It is official now. Community transmission of the super spreader variant Omicron is rapidly on in Odisha. The whole-genome sequencing data of only around 3 percent of the 7-day positives in the State during the period Jan 9-16 reveals big.
In just a week's time, the Omicron sequenced genomes in the State have more than doubled. From a mere 67 Omicron positives from the samples collected and sequenced between the period Dec 29 and Jan 9, the tally today shot up by a massive 116 percent to touch 145 Omicron sequenced genomes during the period Jan 10 to 16.
The speed of spread is nailed by the fact that when 67 sequenced genomes were Omicron out of 263 samples sequenced in the Institute of Life Sciences, Bhubaneswar, on Wednesday, out of 249 samples, 147 sequenced genomes nail the Omicron variant.
Simply put, when in December last and January 1st week, 2 in every 10 samples sequenced were Omicron genome, by mid-Jan, nearly 6 (5.8) in every 10 genomes sequenced confirm the super mutant variant.
The above number crunching reveals that in a span of 19-days, Omicron spread nearly 3-times faster in the State. The variant's genome has grown to nearly 6 from a mere 2.5 in the State.
As per the ILS whole-genome sequencing data, the new variant of concern has replaced the Delta variant in the State. The results released today clearly indicate so.
While Odisha samples have largely displayed the gene of Omicron and its sub-lineage BA.1, the data from Gujarat reveals the presence of 9 percent BA.2 lineage.
The data with INSACOG further reveals that Omicron and its sub-lineages (BA.1 and BA.2) now occupy 67 percent of the genomes sequenced in the country.
What Is BA.1 And BA.2?
Both the sub-lineages carry almost all the spike RBD (Receptor Binding Domain) mutations first noted for Omicron and both furin cleavage adjacent mutations. They both have the NSP6 deletion seen in other Variant Of Concerns.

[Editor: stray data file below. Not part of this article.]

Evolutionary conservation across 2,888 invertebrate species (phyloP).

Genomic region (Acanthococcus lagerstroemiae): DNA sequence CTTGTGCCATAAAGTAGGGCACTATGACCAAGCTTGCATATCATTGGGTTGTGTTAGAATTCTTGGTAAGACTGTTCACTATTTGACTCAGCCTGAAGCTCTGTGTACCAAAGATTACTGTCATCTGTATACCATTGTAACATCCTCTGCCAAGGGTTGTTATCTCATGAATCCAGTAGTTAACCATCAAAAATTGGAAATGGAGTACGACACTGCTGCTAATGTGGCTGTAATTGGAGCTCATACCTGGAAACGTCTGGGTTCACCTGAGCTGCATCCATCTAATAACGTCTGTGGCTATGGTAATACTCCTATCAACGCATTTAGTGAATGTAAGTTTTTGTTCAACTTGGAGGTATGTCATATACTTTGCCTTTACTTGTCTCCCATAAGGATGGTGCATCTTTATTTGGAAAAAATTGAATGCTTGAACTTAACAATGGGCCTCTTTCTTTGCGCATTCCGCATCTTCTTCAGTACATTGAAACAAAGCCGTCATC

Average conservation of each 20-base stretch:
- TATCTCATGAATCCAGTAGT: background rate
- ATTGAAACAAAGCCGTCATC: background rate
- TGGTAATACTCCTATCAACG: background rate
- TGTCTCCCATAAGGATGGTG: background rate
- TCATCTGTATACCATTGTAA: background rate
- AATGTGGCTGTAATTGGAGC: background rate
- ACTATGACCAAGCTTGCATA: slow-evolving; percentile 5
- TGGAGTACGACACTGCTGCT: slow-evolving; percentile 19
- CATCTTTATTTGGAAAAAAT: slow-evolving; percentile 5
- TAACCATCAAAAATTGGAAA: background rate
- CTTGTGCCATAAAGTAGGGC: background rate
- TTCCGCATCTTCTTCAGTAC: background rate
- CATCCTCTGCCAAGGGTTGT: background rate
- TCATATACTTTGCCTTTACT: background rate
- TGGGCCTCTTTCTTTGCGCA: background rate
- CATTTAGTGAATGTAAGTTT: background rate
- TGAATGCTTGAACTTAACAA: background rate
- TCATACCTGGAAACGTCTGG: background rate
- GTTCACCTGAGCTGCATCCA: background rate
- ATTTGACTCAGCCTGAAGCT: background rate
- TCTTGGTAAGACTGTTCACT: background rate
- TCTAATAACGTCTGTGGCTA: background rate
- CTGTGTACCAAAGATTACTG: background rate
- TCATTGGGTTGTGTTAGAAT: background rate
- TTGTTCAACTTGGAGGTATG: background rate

However, the new sub-lineage BA.2 does not carry the spike 69/70 deletion and will thus not be detectable by SGTF (S-gene target failure). For which, the new lineage is being labelled as “stealth” Omicron by some scientists.
Scientists are yet to reach any confirmative conclusions regarding exactly the impact of unique mutations in BA.2 on its transmissibility and virulence.
Will Omisure Detect BA.2?
With the first lot of 50 k Omicure test kits having reached Odisha, the moot point is while it will in 4-hours time detect whether an individual is Omicron positive or negative, will it nail the "stealth Omicron"?.
Or, whole-genome sequencing is the only way to trace this 'stealthy' sub-lineage.
Will It Duck?
Omisure is basically an RT-PCR kit. It is developed by the Mumbai-based Tata Medical and Diagnostics Ltd (TATA MD) in collaboration with the Indian Council of Medical Research (ICMR).
As per the kit developers, this new kit is designed to identify the Omicron variant by zeroing on two regions of the S - the spike gene.
RT-PCR tests in the lab target the S, the Enveloped (E), and Nucleocapsid (N) genes to identify the presence of SARS-CoV-2 in human cells. The test usually shows positive for all the above genes when a patient's sample tests positive.
But since Omicron has undergone largescale mutations in the S gene, the RT-PCR miss it out and shows negative. Though based on E and N positive, RTPCR tests declare an individual Covid positive, it still will show S negative (S gene is Unique to SARS-CoV2).
Since Omicron has S-gene mutations and deletions, the S-gene drop out or say SGTF (S-Gene Target Failure) has been labelled as Omicron positive.
However, as far as BA.2 is concerned, RT-PCR reports S-gene positive. The sample then needs genome sequencing to confirm the presence of Omicron.
But as per the claim by the Omisure developers, this kit can nail the 'stealth' version via the S gene mutation amplification.